Egyptian Molokheya Soup

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Preparation info

  • Serves

    6 to 8

    • Difficulty


Appears in

A Canon of Vegetables

A Canon of Vegetables

By Raymond Sokolov

Published 2007

  • About

This is the national soup of Egypt. The elite version is prepared with rabbit, but chicken is common and acceptable. Khalid M. Baheyeldin, a computer engineer from Alexandria now based in Canada, maintains a Web site ( containing, among much else, lore about molokheya. It transpires that a millennium ago the “mad Fatimid caliph al-Hakim bi Amrillah” forbade his subjects to eat molokheya. Why? Because “Mu’awya ibn Abi Sufyan, the arch-enemy of the Shia used to like it!” People caught with molokheya were flogged. A later ruler, al-Zahir, relaxed the prohibition.

Mr. Baheyeldin goes on to quote several translations of Tale 43 of the Arabian Nights (“The Man of Yemen and His Six Slave Girls”), in which one concubine derides another by comparing her to an inferior kind of molokheya grown in a poor quarter of Cairo, Bab al-Luq. The Burton translation is rich and strange:

My form is all grace and my shape is built on heavy base; Kings desire my colour which all adore, rich and poor. I am pleasant, active, handsome, elegant, soft of skin and prized for price: eke I am perfect in seemlibead [sic] and breeding and eloquence; my aspect is comely and my tongue witty; my temper is bright and my play a pretty sight Thou art like unto a mallow growing about the Lúk gate; in hue sallow and streaked-yellow and made all of sulphur. Aroynt thee, O copper-worth of jaundiced sorrel, O rust of brass-pot, O face of owl in gloom, and fruit of the Hell-tree Zakkúm….


  • pounds dried or frozen molokheya leaves, picked clean of twigs and stones if necessary*
  • 9 cups chicken stock
  • 3 tablespoons olive oil
  • 1 head garlic, peeled and finely chopped
  • 2 tablespoons finely chopped fresh coriander leaves
  • 1 tablespoon ground coriander
  • Salt
  • 1 teaspoon black pepper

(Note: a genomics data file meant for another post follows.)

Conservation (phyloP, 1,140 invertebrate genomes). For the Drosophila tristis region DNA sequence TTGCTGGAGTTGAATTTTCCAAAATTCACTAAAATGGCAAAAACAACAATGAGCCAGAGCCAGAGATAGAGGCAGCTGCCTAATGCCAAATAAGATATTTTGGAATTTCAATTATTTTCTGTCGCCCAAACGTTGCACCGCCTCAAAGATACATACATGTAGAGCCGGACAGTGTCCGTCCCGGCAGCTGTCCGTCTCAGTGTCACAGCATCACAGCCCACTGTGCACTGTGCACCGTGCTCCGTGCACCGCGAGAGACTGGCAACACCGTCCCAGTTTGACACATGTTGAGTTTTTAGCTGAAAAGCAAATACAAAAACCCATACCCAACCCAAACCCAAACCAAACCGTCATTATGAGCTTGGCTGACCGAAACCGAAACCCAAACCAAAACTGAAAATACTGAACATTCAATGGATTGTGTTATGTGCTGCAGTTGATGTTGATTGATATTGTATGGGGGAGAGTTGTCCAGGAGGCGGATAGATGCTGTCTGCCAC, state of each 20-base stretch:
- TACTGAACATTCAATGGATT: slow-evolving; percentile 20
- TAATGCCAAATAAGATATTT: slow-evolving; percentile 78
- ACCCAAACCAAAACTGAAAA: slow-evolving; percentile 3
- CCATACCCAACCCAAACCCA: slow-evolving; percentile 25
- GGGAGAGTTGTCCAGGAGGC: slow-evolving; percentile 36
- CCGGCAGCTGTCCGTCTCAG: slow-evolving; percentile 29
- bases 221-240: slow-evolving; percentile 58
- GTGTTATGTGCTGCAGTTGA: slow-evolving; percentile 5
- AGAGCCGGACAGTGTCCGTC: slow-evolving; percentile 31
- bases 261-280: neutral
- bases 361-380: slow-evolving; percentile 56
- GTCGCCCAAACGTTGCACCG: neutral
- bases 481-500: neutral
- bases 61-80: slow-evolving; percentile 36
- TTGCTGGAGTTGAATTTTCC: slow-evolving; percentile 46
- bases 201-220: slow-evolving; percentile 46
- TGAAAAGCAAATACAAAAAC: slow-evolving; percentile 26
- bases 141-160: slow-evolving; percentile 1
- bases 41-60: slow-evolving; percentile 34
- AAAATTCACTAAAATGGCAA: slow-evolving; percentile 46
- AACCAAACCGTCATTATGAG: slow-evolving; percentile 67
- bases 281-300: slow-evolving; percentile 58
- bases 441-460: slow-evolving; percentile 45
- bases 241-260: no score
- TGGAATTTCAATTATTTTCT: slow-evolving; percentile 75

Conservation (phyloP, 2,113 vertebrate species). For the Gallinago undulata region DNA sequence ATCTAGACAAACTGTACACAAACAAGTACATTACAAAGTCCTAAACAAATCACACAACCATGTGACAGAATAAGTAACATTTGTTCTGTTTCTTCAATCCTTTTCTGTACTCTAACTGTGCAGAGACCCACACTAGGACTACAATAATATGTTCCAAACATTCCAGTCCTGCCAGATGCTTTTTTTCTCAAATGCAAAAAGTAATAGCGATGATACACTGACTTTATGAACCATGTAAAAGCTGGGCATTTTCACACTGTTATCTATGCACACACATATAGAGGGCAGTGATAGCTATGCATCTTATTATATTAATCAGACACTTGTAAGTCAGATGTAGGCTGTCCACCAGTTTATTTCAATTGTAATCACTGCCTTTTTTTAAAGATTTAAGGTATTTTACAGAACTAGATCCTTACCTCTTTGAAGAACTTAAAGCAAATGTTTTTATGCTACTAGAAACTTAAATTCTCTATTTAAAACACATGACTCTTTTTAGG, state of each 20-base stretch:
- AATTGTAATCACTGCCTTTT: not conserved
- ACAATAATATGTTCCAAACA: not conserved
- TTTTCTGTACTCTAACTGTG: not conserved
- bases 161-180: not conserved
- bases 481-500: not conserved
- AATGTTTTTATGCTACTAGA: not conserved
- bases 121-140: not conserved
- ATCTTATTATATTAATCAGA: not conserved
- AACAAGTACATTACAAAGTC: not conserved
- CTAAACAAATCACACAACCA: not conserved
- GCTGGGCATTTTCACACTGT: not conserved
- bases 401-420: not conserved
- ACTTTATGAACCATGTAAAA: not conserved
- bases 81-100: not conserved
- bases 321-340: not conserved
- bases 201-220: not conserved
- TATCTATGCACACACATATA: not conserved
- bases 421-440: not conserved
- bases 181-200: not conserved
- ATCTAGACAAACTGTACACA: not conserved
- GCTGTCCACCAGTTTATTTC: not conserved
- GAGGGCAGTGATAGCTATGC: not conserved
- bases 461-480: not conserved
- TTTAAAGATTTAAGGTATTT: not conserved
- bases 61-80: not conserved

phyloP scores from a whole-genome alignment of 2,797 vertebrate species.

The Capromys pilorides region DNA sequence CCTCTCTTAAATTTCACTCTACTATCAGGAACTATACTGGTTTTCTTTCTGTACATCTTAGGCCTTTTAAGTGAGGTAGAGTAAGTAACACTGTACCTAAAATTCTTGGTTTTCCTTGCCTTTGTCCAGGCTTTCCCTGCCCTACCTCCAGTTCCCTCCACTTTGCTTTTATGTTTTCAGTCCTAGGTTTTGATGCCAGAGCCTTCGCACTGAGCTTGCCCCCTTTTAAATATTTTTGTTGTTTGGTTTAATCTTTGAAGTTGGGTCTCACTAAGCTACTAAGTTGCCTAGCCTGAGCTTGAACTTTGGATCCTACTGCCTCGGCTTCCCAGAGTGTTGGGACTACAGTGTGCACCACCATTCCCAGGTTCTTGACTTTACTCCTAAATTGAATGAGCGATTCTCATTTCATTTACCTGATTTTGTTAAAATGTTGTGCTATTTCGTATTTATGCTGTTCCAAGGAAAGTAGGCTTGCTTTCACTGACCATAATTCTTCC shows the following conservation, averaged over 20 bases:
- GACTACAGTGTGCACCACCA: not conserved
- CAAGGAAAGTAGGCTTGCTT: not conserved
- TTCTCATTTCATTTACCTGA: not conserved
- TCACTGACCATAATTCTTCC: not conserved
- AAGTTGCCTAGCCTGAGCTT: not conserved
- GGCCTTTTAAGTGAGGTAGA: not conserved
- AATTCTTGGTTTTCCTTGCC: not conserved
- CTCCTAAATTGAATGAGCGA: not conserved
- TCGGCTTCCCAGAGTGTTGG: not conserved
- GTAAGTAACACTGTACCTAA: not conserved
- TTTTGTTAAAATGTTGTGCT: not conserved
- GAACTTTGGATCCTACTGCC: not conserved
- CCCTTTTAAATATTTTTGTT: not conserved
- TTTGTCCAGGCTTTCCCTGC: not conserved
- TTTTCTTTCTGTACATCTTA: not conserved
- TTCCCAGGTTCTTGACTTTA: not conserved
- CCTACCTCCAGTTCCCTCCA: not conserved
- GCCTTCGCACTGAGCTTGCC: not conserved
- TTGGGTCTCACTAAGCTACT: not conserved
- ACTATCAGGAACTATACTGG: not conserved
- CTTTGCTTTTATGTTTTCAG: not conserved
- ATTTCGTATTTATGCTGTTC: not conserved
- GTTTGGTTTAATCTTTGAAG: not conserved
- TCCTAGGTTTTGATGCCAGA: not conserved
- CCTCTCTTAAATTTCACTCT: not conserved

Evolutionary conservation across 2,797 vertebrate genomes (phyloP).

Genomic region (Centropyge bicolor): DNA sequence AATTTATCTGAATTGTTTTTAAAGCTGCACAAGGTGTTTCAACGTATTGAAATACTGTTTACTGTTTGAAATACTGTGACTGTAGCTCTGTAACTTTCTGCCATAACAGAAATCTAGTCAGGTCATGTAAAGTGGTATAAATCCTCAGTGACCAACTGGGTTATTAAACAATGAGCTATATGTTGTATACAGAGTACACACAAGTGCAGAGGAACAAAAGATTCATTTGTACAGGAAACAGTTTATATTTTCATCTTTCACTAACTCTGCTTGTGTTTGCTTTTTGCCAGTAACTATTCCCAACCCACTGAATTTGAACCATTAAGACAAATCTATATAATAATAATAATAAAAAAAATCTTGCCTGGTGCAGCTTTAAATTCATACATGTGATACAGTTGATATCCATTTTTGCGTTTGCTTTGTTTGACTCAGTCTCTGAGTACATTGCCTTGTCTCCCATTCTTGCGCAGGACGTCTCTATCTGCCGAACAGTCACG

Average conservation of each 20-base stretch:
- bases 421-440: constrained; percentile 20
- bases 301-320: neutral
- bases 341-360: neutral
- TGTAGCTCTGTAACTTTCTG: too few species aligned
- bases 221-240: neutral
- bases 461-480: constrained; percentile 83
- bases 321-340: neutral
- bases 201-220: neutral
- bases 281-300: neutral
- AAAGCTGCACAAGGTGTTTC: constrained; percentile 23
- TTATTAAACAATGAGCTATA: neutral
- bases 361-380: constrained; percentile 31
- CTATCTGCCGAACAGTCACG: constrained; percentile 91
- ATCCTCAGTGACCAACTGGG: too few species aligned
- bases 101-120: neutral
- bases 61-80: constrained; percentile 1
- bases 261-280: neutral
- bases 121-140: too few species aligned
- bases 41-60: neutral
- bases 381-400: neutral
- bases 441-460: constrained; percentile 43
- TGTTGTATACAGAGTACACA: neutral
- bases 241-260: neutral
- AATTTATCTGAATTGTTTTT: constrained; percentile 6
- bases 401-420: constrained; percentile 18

1. If you use fresh molokheya leaves, chop them as fine as possible, or if you are feeling in an energetic mood, grab a handful, press it into a tight ball, and shred the leaves into very fine slivers. If you use frozen leaves, put them, undefrosted, in a 3-quart saucepan.
  2. Pour the chicken stock over the leaves. Bring to a boil, reduce the heat, and simmer for 20 minutes.
  3. Meanwhile, heat the olive oil in a small skillet and brown the garlic in it. Add to the soup after the molokheya has disintegrated.
  4. When the soup is finished, add the chopped coriander leaves, ground coriander, and salt and pepper to taste.

*Thirty years ago, following a recipe of Claudia Roden, I used dried molokheya leaves, purchased at Sahadi’s market in the Arab district of Atlantic Avenue in South Brooklyn. All was going well until I reached the stage where Ms. Roden called for pureeing the soup in a blender. I threw the switch; there was a loud, explosive noise; and the soup poured out of a small hole in the base of the blender jar. I had not managed to remove a small stone lurking among the leaves. My conclusion was that it was the wrong historical moment for one Jew to be telling another how to make the national soup of Egypt. You will note that the recipe above does not call for a blender.

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